- Oop North: The band hails from Liverpool, as evidenced by their heavy accents.
- Record Needle Scratch: "Judgement" abruptly ends with one.
- Post-Rock: Some of their later material borders on this, particularly "Springfield" from The Optimist.
- Precision F-Strike: There's a particularly effective one during the swelling climax of "The Storm Before the Calm".This beautiful feeling soars over the sky
Moving through my body and my mind
It rises up and floods my brain
This is fucking insane!
This is fucking insane!
- Re-Cut: A Fine Day to Exit was given a reordered tracklist for the Fine Days box set, which Daniel Cavanagh considers an improvement over the original version. It also includes the previously unreleased intro track, "A Fine Day", and the song "Barriers" is retitled "Breaking Down the Barriers".
- Shout Out: A voice at very end of "Springfield" quotes True Detective.This town is like somebody's memory of a town, and the memory is fading.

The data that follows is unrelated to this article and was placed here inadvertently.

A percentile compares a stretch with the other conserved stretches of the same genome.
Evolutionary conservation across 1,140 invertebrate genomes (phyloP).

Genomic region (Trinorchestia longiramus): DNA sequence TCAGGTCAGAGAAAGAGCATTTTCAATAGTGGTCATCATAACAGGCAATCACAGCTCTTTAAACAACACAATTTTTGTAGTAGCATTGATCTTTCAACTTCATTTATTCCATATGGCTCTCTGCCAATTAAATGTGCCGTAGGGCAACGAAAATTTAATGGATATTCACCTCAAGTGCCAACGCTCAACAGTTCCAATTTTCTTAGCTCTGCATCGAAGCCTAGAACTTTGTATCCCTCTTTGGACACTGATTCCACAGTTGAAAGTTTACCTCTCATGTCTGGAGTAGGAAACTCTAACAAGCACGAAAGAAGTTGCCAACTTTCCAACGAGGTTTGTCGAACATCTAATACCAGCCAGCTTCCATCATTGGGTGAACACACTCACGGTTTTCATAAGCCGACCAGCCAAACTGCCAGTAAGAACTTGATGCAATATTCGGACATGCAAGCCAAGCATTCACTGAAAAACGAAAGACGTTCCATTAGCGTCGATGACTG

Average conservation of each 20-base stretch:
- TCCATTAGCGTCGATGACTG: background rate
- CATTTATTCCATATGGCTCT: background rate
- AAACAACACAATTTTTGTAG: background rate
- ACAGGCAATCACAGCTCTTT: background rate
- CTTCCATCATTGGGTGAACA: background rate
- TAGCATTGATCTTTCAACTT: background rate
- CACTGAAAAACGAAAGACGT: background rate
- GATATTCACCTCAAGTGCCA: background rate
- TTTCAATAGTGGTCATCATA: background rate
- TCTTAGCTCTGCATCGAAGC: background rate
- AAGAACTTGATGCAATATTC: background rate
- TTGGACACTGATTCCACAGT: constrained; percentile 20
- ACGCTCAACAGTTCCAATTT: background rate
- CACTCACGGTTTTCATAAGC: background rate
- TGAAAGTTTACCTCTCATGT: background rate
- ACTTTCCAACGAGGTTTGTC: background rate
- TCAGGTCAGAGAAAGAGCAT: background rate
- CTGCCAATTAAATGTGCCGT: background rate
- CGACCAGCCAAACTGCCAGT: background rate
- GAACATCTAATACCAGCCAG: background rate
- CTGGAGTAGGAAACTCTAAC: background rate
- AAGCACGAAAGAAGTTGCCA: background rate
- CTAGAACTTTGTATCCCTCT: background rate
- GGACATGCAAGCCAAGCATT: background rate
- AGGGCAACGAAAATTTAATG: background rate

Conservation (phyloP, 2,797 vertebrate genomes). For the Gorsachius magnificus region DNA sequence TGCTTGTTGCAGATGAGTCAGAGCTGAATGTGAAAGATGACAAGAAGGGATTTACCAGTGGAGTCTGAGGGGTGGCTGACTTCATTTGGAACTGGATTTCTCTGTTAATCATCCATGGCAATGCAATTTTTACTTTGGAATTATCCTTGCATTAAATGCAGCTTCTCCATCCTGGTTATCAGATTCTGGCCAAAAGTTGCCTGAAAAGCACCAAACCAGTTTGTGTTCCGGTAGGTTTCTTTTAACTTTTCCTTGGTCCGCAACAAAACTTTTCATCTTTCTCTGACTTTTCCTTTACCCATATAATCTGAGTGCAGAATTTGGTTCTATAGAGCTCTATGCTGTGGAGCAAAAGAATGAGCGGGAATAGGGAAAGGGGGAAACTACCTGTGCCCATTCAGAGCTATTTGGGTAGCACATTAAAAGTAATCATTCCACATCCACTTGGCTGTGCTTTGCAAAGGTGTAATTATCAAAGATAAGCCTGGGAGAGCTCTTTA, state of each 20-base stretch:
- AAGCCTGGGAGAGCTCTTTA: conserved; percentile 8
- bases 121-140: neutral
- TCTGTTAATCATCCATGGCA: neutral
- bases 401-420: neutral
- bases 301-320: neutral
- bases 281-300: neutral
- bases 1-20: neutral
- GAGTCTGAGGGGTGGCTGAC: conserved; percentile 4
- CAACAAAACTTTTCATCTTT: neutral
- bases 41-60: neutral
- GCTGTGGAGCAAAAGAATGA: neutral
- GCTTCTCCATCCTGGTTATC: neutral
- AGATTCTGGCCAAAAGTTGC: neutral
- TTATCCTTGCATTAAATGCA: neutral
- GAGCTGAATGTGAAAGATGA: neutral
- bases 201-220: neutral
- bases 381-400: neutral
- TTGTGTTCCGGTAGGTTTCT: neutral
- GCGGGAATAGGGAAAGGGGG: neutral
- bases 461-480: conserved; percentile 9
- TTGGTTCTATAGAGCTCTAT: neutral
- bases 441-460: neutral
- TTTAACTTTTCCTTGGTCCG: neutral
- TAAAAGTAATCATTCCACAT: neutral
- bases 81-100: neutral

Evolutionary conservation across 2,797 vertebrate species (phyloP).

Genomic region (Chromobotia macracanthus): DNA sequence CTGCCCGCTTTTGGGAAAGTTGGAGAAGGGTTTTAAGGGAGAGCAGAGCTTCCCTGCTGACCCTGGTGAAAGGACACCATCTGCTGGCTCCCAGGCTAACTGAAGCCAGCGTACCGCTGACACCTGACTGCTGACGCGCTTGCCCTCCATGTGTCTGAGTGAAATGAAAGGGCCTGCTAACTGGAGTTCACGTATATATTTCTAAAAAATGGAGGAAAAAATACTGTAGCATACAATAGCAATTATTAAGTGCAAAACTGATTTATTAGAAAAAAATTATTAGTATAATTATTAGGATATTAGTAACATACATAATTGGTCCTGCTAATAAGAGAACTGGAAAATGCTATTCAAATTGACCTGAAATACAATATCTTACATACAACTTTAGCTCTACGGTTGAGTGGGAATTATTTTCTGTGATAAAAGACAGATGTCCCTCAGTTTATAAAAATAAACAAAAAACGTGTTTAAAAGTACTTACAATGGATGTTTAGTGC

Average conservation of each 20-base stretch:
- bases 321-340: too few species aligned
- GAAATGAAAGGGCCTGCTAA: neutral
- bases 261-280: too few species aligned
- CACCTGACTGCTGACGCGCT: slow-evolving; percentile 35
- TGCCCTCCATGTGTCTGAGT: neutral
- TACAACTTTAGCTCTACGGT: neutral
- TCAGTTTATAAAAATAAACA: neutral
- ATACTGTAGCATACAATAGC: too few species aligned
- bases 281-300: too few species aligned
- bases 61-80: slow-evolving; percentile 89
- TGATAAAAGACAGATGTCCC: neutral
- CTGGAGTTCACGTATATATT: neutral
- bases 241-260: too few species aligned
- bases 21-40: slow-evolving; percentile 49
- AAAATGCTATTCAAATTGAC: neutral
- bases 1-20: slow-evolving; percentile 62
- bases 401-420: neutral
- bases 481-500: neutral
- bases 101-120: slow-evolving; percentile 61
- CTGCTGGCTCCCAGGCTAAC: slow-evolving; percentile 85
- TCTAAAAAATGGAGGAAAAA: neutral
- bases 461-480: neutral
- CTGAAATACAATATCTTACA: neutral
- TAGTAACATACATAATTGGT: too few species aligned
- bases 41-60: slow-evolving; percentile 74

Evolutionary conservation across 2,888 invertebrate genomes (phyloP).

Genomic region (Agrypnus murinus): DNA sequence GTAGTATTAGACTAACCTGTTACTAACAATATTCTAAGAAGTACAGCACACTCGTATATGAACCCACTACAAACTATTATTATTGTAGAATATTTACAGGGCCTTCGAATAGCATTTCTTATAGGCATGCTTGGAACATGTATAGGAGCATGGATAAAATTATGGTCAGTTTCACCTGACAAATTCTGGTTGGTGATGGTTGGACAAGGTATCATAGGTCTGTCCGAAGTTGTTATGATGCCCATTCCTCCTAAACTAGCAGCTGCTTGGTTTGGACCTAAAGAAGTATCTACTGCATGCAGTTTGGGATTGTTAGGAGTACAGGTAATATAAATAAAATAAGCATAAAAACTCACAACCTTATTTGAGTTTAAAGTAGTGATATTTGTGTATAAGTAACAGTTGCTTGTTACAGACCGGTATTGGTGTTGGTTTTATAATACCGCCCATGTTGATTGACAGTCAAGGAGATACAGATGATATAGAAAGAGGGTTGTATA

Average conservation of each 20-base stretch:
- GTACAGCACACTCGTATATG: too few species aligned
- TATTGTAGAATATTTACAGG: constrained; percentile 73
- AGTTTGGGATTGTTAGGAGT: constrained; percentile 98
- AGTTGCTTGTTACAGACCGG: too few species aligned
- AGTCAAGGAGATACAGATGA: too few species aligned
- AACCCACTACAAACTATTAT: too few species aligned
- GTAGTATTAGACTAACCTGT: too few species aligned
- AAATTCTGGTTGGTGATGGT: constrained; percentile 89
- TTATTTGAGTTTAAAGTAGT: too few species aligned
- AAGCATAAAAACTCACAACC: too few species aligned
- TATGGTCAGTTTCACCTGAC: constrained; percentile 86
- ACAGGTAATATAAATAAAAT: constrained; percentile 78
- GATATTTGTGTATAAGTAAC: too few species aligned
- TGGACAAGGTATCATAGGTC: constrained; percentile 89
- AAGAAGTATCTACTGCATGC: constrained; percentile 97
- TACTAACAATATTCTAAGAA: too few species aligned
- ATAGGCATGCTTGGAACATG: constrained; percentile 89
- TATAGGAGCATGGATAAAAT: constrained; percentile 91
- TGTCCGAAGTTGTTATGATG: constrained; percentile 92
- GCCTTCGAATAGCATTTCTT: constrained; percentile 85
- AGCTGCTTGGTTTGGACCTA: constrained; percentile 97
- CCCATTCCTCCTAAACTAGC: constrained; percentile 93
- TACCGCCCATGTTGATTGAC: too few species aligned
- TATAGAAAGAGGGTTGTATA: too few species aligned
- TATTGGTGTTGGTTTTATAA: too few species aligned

- Spoken Word in Music: "Presence", "Hindsight" and "Internal Landscapes" contain sampled speech.
- Step Up to the Microphone: After the departure of original vocalist Darren White, rhythm guitarist Vincent Cavanagh became the band's permanent lead vocalist. Daniel Cavanagh has also been singing occasional lead vocals since 2003.
- Unplugged Version: Hindsight and Falling Deeper feature quieter, acoustic guitar and piano driven arrangements of some of the band's older songs, as did the live video A Sort of Homecoming.
- Uncommon Time: Frequently in each album since the release of We're Here Because We're Here and not unheard of before that.
- Vocal Tag Team: While Vincent Cavanagh is the main lead vocalist, Lee Douglas and Daniel Cavanagh also pitch in. Some songs, such as "The Gathering of the Clouds", feature all three of them singing together.
- And one day you'll feel me
A whisper upon the breeze ...